I'm looking at a rack of shelves across from where I am sitting typing this and I see so clearly how the shelves are made to fit in the grooves that have been etched to hold them.
Dean told me a story. He swims at Master's every morning at our pool. I should but I'm too lazy. No, really, I've gotten lazy. He was talking to a woman there the other day who witnessed a drowning at Half Moon Bay. We go to the beach there all the time. We go all up and down the coast in the area to wade and swim and explore.
This woman, the day she was there, an 11 year old girl got swept off the shore- knocked down by a wave and pulled out by the force of the water. We joke about the undertow but if you've never been knocked down, not sure which way is up, feeling like the whole ocean is trying to suck you out and drag you down... Well, I am always on my kids about turning their back to the ocean, wading out too far, not paying attention...
Anyhow, in this story this girl's mother went after her. She got pulled into a rip current (some people call it a rip or a rip tide- but it isn't really a tide). From my lifeguarding days, when Dean said that, I had a feeling how the story was going to end- even a real athlete, even a mother pumped up on adrenaline trying to save her child, well, getting caught by a rip is a good way of getting killed- especially if you don't know what to do. The daughter was rescued by helicopter. The mother died. The woman telling my husband this at the pool is apparently a strong swimmer and she had a hand on the woman's wrist but she had already gone unconscious and couldn't quite get her without getting in trouble herself. And that is the crux of it- most people drown trying to help other people which is a bummer. I hope my kids get the whole, 'respect the ocean' lesson out of that.
My public service message here: as with any emergency(someone choking, something's on fire, someone's bleeding, someone's drowning)- alert the professionals first and then don't do anything to make it worse if you can. And as far as the ocean goes- if you do ever happen to get caught in the rip, don't fight it, don't panic- keep your head above water. If you can, swim parallel to shore.
But that story got me thinking about a woman on the shore with her 11 year old daughter. And everyone wonders why I stay back and take pictures when we go to the ocean(even if I wasn't anemic nd freezing all the time anyway). Ha. Someone has to be there to call for help. Oh, I mean, I would probably do the exact same thing that mother did and just hope I got lucky. I guess if I had to choose a way to go out.. after the horses, it'd probably be the ocean. Statistics say car accident, cancer or heart disease. If I get cancer or heart disease, you'll probably find me at the ocean alot. Riding the horses at the ocean. You know, they can actually swim pretty well. I'm not sure how far they can swim, though- I've only put it to test across a river or two.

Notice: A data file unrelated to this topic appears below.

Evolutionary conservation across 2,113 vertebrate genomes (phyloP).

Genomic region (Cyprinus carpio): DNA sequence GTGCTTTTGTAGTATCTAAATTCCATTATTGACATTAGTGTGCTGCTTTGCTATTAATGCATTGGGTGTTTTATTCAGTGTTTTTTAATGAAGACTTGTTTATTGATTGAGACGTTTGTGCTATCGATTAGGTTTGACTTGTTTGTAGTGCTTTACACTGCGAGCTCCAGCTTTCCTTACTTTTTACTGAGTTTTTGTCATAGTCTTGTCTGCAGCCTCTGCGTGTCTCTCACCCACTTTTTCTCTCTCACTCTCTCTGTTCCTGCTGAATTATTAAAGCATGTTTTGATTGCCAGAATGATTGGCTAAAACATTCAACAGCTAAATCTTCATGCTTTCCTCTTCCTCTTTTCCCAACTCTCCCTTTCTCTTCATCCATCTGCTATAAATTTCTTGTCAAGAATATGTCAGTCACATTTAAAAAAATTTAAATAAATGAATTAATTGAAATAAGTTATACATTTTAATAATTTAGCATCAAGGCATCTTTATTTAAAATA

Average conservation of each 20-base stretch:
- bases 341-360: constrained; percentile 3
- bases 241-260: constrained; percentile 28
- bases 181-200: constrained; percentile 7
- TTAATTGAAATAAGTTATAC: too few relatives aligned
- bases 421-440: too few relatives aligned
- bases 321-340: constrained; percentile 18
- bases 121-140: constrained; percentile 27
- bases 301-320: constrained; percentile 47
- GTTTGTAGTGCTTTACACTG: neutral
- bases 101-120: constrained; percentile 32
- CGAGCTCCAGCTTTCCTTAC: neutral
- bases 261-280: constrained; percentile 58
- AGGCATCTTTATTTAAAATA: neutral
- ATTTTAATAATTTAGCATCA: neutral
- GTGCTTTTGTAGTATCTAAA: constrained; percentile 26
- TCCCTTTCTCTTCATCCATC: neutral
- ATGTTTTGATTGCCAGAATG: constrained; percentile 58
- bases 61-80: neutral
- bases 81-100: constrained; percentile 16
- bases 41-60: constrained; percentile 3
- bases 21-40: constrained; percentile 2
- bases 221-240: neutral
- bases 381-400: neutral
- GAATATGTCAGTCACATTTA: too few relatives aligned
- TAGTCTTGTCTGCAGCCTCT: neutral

I was talking to my friend Joannie the other day and trying to explain to her how different my life has been from what I thought it would be but how it is a good thing in ways. One of those is like those shelves I was talking about earlier.
I remember being about twelve years old and sitting out on the roof of our house in Kennydale, watching the sun set over Lake Washington. The wind was just right, the temperature was just right and I can still feel the grittiness of the shingles under my palms and that brilliant red-orange color flooding the whole sky as the sun dipped down behind the hills across the lake. There were a few minutes there where I could just see it all- I felt like I could understand the world, my purpose, life, the point, GOD, THE UNIVERSE. I could see The Big Picture and it was Okay. Everything slipped into this groove, that groove that... it's just being there. BEING THERE. For those few moments I was just there.
And I guess, even though my life has not been what I thought it would be- I've been taught things about life and love and meaning by people from which I never thought I had anything to learn. Those moments come more often when you are ready for them, open to them. They come more often when you are not distracted so much by the small stuff that you miss the real stuff, which might happen to be small stuff, too. I mean, a sunset, right? A shelf, fitting in a groove? The sun sets every day and that is what a shelf is and does. But then I think maybe there will come a day where the sun will not set. I think a day will come where I will not be here to see the sun set.
This is it. Who knew?